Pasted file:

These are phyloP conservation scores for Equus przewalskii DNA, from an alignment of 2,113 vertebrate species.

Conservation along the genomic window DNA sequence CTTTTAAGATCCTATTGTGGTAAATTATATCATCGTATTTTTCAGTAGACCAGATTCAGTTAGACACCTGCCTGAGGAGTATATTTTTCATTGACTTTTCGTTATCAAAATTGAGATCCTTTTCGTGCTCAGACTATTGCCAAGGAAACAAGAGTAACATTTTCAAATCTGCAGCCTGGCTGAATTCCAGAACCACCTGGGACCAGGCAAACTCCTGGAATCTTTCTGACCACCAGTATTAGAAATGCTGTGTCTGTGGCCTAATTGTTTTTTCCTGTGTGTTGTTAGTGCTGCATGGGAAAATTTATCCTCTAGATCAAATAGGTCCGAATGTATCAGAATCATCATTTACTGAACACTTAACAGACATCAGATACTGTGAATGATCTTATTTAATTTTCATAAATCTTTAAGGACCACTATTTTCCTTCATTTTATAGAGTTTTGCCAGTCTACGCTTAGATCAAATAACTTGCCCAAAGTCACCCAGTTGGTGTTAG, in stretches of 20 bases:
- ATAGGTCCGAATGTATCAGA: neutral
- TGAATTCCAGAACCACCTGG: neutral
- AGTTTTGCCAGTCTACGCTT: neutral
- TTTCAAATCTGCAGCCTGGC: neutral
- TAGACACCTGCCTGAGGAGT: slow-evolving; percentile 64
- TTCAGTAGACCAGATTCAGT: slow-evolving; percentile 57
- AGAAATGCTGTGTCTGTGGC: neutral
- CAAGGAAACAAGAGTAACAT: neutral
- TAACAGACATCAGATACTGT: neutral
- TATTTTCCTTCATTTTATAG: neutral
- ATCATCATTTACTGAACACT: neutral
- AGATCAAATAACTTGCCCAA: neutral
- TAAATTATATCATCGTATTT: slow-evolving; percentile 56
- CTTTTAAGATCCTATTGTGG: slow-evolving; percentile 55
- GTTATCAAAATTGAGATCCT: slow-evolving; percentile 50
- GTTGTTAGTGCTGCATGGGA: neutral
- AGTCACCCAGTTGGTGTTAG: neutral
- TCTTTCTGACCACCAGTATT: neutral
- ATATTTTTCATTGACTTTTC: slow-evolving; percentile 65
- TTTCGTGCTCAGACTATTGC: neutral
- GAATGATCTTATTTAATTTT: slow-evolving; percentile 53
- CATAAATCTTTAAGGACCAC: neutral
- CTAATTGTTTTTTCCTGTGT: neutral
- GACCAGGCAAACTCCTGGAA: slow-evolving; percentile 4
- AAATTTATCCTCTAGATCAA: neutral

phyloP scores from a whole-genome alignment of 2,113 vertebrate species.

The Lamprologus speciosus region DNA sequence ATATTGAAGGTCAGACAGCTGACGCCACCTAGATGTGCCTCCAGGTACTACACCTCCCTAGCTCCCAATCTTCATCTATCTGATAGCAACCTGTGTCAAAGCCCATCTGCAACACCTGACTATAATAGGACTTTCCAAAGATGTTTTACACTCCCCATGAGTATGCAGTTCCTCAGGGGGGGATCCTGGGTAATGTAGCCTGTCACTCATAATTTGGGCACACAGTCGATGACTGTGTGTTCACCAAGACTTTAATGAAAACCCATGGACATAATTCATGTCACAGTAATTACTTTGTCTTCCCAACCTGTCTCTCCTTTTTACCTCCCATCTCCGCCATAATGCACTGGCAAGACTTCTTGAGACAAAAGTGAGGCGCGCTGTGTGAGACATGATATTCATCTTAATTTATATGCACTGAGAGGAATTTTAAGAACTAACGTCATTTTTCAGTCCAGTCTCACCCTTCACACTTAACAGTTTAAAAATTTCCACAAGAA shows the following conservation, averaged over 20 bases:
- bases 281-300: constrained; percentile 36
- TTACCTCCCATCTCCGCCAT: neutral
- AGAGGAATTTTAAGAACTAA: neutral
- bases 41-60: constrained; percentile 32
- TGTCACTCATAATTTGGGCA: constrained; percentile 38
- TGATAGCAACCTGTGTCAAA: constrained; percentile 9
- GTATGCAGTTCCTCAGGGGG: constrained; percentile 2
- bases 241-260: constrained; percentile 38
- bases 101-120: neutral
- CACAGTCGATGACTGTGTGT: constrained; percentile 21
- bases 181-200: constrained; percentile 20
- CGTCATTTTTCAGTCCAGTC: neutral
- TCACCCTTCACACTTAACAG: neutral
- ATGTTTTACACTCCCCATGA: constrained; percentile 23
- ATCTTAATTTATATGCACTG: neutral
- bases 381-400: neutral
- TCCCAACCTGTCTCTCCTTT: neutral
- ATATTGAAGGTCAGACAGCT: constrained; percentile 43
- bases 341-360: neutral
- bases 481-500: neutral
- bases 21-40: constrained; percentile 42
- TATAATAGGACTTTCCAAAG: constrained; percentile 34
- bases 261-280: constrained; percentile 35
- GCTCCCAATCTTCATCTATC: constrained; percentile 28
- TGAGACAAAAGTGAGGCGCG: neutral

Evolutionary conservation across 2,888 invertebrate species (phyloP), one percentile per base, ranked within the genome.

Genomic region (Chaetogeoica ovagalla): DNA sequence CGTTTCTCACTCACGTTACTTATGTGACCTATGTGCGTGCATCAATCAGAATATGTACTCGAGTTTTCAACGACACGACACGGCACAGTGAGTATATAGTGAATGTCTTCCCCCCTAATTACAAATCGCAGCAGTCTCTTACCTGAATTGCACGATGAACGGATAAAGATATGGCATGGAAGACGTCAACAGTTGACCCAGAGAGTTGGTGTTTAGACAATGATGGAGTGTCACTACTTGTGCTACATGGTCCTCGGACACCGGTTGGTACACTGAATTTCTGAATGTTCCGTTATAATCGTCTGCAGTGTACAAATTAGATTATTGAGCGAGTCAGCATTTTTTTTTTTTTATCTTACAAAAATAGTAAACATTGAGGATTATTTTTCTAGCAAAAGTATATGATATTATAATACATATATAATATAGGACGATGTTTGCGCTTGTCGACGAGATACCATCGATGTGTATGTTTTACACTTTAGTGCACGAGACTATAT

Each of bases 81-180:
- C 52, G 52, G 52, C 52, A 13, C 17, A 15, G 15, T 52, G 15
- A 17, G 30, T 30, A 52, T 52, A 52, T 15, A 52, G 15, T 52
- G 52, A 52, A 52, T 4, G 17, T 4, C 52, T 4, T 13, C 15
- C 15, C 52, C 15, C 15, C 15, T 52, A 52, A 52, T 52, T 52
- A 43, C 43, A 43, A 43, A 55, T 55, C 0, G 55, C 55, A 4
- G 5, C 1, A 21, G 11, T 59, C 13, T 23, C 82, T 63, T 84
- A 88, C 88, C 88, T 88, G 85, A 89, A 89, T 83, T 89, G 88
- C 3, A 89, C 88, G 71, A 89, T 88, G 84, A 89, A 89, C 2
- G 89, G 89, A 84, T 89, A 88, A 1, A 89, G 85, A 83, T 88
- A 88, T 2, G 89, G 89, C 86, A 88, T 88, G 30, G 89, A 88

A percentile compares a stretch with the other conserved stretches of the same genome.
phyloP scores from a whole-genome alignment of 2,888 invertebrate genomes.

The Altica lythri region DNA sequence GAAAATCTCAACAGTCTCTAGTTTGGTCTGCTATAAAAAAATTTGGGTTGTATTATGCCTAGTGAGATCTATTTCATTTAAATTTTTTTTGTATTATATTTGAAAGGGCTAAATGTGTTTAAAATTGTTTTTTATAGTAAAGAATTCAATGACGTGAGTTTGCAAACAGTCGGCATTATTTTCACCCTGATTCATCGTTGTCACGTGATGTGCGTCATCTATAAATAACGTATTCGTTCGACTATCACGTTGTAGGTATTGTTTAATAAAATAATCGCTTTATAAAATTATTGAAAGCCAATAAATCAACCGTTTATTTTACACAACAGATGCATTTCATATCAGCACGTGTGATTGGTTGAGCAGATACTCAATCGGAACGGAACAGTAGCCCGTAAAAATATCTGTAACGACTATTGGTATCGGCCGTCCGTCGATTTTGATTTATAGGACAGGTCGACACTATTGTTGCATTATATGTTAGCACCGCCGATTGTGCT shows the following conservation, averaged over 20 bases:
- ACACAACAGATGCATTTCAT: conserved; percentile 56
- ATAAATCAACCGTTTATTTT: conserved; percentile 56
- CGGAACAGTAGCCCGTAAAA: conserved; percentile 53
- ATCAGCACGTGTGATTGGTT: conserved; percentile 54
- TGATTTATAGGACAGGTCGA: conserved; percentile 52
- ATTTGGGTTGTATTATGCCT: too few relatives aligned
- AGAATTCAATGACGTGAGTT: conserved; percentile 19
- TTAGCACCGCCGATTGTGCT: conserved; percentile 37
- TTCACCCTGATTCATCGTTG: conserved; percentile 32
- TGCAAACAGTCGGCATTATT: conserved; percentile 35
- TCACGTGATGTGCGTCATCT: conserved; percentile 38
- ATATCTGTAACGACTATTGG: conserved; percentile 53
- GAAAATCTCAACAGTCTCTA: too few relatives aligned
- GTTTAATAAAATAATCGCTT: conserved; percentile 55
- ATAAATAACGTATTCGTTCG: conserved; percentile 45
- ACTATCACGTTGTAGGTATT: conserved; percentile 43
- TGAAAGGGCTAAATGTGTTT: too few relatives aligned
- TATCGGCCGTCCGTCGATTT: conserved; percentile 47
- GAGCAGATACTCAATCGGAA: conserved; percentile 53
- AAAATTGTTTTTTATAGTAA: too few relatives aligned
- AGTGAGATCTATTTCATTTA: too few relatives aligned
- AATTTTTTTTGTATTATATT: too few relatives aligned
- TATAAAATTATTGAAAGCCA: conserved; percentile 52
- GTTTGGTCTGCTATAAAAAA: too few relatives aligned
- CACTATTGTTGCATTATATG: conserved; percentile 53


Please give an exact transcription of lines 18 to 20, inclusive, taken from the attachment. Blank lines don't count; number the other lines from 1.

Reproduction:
- GTTGTTAGTGCTGCATGGGA: neutral
- AGTCACCCAGTTGGTGTTAG: neutral
- TCTTTCTGACCACCAGTATT: neutral